Aramid nanofiber-reinforced three-dimensional graphene hydrogels for supercapacitor electrodes
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HYPOTHESIS: Self-assembled graphene hydrogels are notable in the field of electrochemical energy storage for their unique combination of excellent specific surface area, high porosity, and electrically conductive continuous network. However, graphene hydrogels suffer from poor mechanical integrity compared to layered architectures like graphene buckypapers, limiting their applications in practical devices. We propose the use of high strength, Kevlar®-derived polymeric nanofillers, aramid nanofibers (ANFs) as structural fillers to enhance graphene hydrogel's shear modulus in the context of multifunctional (mechanical and electrochemical) architectures. EXPERIMENTS: Graphene hydrogels are fabricated using sol-gel self-assembly of graphene oxide (GO) nanosheets in presence of ammonium hydroxide. Colloidal dispersion of ANFs and GO are integrated using a novel combination of solvent exchange and dialysis approach to fabricate GO-ANF hydrogels with 0-15 wt.% of ANFs loading (dry weight basis). Shear modulus and electrochemical properties of resulting hydrogel composites are evaluated using rheology and symmetric supercapacitor cell. FINDINGS: The addition of 2 wt.% ANFs resulted in an 80% improvement in shear modulus compared to neat graphene hydrogel. Addition of ANFs resulted in gradual reduction of specific capacitance, with the specific capacitance of 190 F/g for neat graphene hydrogel, reducing to 128 F/g for an ANF loading of 15 wt.% (dry weight basis). This work shows the broader concept that adding high-strength nanofibers to a nanomaterial gel can add reinforcement provided that the gelation process itself is not disrupted.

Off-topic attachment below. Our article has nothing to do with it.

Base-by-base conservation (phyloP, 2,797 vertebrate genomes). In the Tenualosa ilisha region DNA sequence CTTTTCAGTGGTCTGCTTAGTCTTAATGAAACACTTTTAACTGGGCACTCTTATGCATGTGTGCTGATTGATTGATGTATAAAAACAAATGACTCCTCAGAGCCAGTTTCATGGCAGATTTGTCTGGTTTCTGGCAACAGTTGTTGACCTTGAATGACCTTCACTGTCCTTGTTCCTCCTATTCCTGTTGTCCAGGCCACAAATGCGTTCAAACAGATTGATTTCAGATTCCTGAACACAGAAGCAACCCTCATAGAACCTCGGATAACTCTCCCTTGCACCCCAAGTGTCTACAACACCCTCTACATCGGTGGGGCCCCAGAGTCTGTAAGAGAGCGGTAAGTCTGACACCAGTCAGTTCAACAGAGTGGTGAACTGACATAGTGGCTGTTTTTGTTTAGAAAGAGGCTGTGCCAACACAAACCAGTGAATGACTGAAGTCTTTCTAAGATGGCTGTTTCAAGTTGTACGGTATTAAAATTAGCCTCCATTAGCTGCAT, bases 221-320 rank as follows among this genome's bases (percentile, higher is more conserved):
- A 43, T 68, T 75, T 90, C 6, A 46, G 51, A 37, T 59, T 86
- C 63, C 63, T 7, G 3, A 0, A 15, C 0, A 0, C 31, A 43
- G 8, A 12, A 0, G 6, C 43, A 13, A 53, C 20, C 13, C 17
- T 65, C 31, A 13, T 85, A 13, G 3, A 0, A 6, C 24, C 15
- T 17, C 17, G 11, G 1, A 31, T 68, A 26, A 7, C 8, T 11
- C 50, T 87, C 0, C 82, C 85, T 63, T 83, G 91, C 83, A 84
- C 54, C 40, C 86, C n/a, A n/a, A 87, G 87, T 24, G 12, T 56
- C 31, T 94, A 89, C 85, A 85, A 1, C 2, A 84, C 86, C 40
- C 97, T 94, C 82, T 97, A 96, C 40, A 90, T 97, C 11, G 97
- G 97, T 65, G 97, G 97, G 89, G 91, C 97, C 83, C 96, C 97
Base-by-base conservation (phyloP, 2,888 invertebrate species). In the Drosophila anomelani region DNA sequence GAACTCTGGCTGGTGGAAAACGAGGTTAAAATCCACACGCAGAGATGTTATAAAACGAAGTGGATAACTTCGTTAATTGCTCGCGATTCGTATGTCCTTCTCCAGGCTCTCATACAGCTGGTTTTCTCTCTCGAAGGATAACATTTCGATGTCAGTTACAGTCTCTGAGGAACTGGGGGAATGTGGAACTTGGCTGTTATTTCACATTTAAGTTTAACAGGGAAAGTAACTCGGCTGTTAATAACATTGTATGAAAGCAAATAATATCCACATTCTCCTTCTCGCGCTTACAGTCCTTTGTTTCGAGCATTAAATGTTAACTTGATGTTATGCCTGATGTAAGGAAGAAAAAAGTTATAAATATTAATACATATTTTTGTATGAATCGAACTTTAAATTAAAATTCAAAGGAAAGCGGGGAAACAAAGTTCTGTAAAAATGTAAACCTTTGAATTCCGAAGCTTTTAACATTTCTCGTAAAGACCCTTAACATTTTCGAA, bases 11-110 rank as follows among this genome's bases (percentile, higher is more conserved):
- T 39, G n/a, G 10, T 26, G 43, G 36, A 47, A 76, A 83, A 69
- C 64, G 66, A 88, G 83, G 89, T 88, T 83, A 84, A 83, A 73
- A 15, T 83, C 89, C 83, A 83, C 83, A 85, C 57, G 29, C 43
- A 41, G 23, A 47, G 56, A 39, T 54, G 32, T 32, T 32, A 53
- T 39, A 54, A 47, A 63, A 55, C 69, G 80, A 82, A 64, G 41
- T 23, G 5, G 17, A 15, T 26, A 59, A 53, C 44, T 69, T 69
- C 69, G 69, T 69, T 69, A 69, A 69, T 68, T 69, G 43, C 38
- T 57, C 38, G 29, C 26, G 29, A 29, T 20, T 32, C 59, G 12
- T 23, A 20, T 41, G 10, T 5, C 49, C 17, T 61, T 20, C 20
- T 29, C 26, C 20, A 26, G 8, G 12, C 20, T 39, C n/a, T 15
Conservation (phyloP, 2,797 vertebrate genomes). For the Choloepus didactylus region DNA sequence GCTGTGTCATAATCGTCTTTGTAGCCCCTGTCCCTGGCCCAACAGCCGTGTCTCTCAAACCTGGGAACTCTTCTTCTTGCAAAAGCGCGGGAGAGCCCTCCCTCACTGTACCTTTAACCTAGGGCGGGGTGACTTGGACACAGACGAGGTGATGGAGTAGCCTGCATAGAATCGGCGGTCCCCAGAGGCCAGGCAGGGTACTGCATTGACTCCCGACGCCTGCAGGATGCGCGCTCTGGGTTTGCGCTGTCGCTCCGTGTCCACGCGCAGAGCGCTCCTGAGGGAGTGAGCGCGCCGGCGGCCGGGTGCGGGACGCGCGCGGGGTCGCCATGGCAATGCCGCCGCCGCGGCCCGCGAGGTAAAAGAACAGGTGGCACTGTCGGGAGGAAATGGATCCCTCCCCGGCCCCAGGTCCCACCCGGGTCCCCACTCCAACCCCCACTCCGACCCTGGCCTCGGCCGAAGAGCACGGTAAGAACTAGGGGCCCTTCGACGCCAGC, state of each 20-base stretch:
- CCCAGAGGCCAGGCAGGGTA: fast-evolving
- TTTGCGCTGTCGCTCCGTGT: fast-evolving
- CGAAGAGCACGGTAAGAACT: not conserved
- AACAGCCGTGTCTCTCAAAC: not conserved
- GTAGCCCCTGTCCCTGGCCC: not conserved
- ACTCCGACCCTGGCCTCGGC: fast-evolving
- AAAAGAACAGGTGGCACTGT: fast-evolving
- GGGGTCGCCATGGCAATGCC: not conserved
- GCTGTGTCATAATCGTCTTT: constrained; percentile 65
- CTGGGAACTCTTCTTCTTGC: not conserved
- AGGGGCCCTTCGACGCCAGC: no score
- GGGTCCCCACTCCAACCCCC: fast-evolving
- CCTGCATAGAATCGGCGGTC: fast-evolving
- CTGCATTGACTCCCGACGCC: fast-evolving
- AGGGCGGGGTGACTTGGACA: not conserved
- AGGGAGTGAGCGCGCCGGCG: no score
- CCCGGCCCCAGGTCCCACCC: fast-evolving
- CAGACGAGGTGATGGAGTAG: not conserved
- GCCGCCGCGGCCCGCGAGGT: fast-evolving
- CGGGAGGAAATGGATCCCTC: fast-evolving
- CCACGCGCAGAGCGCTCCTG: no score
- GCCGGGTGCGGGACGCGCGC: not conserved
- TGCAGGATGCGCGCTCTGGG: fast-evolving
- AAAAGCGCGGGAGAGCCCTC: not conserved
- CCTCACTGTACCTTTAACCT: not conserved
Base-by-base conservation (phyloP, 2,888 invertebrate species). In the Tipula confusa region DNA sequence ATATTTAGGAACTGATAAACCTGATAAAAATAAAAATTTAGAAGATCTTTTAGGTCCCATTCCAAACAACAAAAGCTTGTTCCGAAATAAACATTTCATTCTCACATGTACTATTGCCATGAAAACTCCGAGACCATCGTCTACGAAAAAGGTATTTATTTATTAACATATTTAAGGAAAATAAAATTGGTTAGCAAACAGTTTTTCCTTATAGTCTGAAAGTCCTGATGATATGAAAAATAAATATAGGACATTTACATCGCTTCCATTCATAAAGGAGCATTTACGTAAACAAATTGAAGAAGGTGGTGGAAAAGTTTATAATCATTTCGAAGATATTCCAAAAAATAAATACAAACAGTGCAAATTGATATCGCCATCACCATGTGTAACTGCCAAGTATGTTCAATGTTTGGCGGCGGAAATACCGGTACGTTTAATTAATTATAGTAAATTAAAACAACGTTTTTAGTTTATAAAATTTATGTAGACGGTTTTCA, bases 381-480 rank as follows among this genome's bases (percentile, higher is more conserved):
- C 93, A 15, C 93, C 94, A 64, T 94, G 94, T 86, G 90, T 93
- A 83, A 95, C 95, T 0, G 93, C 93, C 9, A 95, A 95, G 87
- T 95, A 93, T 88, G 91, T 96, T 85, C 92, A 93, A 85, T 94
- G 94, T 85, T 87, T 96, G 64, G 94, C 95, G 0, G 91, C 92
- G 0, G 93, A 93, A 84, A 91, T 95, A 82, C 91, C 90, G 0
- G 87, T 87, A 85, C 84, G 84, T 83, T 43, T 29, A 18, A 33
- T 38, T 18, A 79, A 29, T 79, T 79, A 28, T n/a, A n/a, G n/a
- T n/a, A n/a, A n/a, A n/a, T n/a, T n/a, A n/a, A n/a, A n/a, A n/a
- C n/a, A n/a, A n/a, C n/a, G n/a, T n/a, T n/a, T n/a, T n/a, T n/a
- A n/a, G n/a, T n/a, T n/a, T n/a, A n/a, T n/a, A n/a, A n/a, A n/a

author list (cited authors)
Shah, S. A., Kulhanek, D., Sun, W., Zhao, X., Yu, S., Parviz, D., Lutkenhaus, J. L., & Green, M. J.